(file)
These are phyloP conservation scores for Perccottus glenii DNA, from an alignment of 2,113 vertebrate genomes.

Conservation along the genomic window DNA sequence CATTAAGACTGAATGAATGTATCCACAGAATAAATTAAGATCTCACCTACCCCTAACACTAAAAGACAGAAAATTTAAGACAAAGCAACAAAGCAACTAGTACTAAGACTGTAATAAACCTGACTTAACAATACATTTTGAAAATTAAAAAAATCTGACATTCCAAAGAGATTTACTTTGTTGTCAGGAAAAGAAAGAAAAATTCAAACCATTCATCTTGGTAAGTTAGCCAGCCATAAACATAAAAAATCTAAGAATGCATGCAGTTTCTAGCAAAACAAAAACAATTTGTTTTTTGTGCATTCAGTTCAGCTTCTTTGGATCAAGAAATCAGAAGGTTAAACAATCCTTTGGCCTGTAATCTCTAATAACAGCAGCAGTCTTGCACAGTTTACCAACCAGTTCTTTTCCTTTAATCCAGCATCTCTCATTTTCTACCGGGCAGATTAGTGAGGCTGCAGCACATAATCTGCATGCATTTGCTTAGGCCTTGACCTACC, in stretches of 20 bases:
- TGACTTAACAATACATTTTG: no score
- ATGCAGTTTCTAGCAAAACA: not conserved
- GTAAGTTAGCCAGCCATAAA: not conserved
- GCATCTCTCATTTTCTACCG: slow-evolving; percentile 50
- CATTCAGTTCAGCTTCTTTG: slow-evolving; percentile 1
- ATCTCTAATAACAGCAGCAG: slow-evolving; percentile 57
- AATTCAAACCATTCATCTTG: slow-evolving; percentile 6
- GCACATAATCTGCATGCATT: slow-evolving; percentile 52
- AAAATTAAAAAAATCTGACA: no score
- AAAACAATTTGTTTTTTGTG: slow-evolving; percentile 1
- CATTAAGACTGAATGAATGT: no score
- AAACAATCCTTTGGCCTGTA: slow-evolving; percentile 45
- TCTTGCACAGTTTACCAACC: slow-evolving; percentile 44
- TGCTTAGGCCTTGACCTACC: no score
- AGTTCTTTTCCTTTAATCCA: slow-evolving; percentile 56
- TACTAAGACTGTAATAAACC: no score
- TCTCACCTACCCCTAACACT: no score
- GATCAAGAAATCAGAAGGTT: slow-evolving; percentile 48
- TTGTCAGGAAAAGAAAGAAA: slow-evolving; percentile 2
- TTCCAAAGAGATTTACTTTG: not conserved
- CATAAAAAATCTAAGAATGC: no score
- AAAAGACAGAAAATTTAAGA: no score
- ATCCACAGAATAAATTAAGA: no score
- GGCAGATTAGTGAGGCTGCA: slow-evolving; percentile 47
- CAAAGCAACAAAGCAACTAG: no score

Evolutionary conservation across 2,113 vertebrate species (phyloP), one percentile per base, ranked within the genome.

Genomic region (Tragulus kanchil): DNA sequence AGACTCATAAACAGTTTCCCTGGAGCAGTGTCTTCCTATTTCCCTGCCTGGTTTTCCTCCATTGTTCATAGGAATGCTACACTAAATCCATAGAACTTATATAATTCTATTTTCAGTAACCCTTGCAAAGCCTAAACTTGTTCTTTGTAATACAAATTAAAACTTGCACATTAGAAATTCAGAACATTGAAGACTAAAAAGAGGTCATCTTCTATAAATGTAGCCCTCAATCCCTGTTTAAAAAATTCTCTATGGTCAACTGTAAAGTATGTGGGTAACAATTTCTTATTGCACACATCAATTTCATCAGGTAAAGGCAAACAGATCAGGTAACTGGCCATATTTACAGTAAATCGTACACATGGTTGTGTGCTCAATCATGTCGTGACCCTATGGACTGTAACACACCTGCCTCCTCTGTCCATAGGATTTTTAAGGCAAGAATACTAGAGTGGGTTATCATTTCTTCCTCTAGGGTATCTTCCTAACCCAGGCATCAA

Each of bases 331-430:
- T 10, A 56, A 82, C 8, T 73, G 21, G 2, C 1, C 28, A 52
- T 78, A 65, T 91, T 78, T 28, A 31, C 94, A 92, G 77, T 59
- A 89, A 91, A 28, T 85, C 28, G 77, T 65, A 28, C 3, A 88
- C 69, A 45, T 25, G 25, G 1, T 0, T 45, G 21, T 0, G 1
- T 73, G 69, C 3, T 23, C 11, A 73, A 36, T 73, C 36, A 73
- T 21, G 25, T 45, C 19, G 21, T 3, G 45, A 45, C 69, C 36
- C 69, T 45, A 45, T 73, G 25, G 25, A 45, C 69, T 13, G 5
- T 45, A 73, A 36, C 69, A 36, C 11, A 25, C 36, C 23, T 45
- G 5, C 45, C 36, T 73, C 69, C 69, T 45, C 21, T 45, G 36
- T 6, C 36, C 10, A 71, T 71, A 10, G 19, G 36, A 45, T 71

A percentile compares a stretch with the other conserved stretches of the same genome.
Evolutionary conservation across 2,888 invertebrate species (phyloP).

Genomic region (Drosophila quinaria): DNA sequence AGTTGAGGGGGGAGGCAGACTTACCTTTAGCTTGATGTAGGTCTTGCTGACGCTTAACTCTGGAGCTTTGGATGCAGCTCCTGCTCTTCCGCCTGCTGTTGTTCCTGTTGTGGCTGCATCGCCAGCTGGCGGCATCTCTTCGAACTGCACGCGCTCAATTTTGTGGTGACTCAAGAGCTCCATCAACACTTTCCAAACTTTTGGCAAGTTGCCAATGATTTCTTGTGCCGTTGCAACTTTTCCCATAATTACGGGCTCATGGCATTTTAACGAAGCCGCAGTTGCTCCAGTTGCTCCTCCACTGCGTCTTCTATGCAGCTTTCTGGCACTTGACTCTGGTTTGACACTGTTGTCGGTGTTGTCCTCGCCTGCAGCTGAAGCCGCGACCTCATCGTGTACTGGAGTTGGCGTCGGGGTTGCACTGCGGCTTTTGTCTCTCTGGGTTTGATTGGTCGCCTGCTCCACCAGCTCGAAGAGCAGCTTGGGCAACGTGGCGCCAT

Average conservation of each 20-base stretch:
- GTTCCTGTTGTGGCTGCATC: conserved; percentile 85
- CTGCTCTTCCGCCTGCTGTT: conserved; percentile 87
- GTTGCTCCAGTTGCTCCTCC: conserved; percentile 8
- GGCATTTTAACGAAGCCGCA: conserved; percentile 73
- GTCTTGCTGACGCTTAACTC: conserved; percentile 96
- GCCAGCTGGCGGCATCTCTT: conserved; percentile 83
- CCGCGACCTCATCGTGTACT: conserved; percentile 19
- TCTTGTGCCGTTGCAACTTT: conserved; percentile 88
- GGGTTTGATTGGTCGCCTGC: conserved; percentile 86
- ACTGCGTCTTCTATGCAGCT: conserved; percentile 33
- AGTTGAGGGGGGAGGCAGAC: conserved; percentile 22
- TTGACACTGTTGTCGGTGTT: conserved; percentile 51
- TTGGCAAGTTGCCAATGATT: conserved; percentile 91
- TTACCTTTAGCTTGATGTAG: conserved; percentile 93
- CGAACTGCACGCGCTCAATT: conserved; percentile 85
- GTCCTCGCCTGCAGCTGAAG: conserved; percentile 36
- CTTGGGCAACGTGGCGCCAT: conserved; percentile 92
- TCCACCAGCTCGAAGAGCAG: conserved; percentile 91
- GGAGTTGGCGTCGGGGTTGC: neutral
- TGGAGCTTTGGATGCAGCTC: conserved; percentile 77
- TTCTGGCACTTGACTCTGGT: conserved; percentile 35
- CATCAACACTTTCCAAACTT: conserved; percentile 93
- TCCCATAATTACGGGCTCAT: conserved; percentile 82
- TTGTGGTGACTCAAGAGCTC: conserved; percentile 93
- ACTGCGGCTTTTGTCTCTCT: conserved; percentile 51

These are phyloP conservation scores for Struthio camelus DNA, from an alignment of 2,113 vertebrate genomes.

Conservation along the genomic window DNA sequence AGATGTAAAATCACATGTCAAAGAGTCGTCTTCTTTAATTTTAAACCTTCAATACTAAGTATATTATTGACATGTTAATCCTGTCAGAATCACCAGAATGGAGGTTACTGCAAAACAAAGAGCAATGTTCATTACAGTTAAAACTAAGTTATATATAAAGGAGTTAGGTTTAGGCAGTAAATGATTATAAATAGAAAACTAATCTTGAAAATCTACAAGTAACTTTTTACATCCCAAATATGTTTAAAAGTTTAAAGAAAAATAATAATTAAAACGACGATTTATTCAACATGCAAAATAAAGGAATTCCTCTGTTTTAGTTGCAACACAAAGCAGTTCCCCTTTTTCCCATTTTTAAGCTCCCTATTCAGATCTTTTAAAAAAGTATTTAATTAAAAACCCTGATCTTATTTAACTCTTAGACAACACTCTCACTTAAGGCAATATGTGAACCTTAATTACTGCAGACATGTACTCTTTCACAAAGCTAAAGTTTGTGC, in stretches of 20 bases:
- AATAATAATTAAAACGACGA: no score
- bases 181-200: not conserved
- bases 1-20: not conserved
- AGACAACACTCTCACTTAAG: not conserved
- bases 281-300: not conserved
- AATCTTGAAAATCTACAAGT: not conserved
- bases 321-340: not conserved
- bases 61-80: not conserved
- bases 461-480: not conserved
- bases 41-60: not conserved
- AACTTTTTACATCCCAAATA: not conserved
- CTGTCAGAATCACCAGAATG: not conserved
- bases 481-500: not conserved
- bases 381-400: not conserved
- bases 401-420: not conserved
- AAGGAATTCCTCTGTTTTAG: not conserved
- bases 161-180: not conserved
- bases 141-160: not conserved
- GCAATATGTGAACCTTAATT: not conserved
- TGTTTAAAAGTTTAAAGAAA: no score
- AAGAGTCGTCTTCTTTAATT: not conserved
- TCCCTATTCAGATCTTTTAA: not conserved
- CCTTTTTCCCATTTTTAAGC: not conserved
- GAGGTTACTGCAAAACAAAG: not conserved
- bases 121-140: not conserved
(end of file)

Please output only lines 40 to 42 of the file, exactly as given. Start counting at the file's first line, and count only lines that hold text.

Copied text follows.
- T 6, C 36, C 10, A 71, T 71, A 10, G 19, G 36, A 45, T 71

A percentile compares a stretch with the other conserved stretches of the same genome.
Evolutionary conservation across 2,888 invertebrate species (phyloP).